Rumours have been speculating in recent years that EA may move away from the annual release cycle of the Madden and FIFA franchises in favour of a subscription model 23. Since the Xbox 360, online stores and digital downloads of games have become ever more the normality with the UK alone boasting over £2.01bn in digital and online revenue over the £770m in boxed software 24. This shift in purchasing habits has enabled many publishers to cater to a wider audience, increase profit margins with ventures such as digital deluxe editions, and distribute more effectively around the world. Marketing your game and controlling the representation of it in online stores can have a huge impact on the sales of your games and even support environmental efforts by greener distribution online. So moving forward to a subscription model is not exactly going to break the boundaries of games considering the implementation of this structure in games such as World of Warcraft and added content models such as Fortnite.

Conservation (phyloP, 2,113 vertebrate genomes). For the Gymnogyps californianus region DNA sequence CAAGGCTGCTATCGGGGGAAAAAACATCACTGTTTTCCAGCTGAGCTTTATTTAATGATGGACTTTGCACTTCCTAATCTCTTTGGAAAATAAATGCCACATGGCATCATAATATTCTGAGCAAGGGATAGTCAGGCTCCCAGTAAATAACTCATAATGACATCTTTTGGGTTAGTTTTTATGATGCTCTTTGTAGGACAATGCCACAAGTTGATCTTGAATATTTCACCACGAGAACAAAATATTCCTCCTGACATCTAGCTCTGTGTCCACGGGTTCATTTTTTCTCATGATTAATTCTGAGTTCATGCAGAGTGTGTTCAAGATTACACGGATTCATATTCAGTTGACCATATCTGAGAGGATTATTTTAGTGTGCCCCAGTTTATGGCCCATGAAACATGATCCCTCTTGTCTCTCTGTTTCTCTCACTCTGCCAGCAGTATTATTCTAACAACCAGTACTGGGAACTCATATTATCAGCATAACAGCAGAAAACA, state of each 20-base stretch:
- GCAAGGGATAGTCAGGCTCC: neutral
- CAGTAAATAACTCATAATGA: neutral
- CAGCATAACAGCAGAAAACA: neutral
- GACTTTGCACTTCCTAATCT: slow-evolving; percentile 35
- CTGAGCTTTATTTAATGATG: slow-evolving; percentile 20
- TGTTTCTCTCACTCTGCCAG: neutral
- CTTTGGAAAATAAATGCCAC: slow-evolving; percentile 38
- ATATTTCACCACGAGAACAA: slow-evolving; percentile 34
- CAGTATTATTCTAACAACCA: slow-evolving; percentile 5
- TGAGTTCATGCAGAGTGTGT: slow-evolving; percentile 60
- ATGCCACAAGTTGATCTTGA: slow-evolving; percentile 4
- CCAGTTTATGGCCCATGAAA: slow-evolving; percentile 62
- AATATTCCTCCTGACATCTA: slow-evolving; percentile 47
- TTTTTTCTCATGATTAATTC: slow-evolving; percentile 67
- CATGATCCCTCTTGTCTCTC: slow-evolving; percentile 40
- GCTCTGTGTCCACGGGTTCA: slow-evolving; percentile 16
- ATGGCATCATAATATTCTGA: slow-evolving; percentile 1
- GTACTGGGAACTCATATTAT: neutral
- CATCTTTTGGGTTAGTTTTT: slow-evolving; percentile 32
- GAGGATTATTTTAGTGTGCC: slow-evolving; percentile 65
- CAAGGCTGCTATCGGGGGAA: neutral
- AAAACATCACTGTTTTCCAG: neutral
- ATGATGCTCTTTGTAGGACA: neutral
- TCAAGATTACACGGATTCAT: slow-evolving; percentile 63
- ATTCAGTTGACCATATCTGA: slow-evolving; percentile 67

UKIE Games industry in numbers
UKIE Games industry in numbers shows the comparison, and evident rise, of digital downloads over boxed software. Image: UKIE